A potential nuclear deal with Iran has riled up several high-profile Republican senators and has Democrats hesitant on how to proceed.

Foreign policy voices in the Senate are skeptical.

"We've gone from dismantling their program to managing proliferation," said Sen. Bob Corker, the chairman of the Senate Foreign Relations Committee, on CBS' "Face the Nation."

Corker said it is important for inspections of Iran's nuclear facilities to happen anywhere and at any time. "I think no one trusts Iran," he said.

Currently Iran is negotiating with the U.S. and five world powers on their nuclear program. A tentative agreement announced Saturday would relieve sanctions, but a lot of that agreement, such as when parts of sanctions relief would occur, remains unknown.

The negotiations between six world powers and Iran were supposed to conclude last week but are now scheduled to end on July 7, and a sanctions deal was a major part of any agreement.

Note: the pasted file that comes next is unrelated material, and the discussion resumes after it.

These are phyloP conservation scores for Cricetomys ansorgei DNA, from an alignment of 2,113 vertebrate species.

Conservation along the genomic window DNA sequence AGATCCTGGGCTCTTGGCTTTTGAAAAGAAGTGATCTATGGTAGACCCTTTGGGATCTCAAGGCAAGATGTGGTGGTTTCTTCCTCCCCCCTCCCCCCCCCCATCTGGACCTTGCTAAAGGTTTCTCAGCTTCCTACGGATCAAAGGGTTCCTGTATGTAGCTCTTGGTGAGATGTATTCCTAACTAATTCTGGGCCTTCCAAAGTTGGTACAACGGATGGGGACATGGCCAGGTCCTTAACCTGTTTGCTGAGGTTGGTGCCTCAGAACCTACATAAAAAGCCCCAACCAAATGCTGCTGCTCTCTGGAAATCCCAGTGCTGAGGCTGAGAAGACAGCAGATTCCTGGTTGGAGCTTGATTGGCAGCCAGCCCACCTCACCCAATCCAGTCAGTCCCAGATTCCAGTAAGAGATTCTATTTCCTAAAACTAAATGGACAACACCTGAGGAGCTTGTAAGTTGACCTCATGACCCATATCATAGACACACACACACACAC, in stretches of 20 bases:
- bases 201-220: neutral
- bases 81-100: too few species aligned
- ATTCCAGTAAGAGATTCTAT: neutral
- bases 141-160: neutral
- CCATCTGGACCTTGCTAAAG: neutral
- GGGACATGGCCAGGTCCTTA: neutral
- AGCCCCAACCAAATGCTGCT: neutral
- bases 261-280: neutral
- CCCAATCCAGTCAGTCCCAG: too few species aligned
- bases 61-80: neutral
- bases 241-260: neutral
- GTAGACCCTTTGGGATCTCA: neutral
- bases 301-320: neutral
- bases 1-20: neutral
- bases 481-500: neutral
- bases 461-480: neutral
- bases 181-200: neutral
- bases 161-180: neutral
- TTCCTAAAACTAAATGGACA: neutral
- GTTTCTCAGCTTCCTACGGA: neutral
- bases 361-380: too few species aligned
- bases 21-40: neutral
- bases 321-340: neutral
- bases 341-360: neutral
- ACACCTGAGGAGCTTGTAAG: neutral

A sticking point for Republican Sen. Tom Cotton, R-Ark., is that Iran should be forced to dismantle its nuclear program before getting sanctions relief.

Military action against Iran needs to remain on the table "if our diplomacy was going to be credible," Cotton said on ABC's "This Week." "We can destroy Iran's nuclear facilities and command-and-control facilities and all allies in the region wish we would take a forceful position because it would result in a better deal."

Cotton spearheaded a letter from Congress earlier this year to Iranians saying that the legislative body will need to sign off on any nuclear deal.

Presidential candidate Rick Santorum said on "Face the Nation" that "Iran has never kept an agreement. The interim agreement that is in place right now they aren't living up to."

Congress must approve any nuclear deal before it is finalized, but only has 30 days to do so. The legislative body gets 60 days if the July 7 deadline isn't met.

However, some leading Democrats were ambivalent about hastily voting for any deal.

Sen. Amy Klobuchar, D-Minn., said that senators are reserving judgment and want to see what the deal is.

"Everyone is united in this idea that we have to see what the agreement is before we jump in and say where we are on it," she said on "Face the Nation."

When pressed by host John Dickerson, Klobuchar said that Democrats have bucked the president before and want to see what the deal is before agreeing to do so again.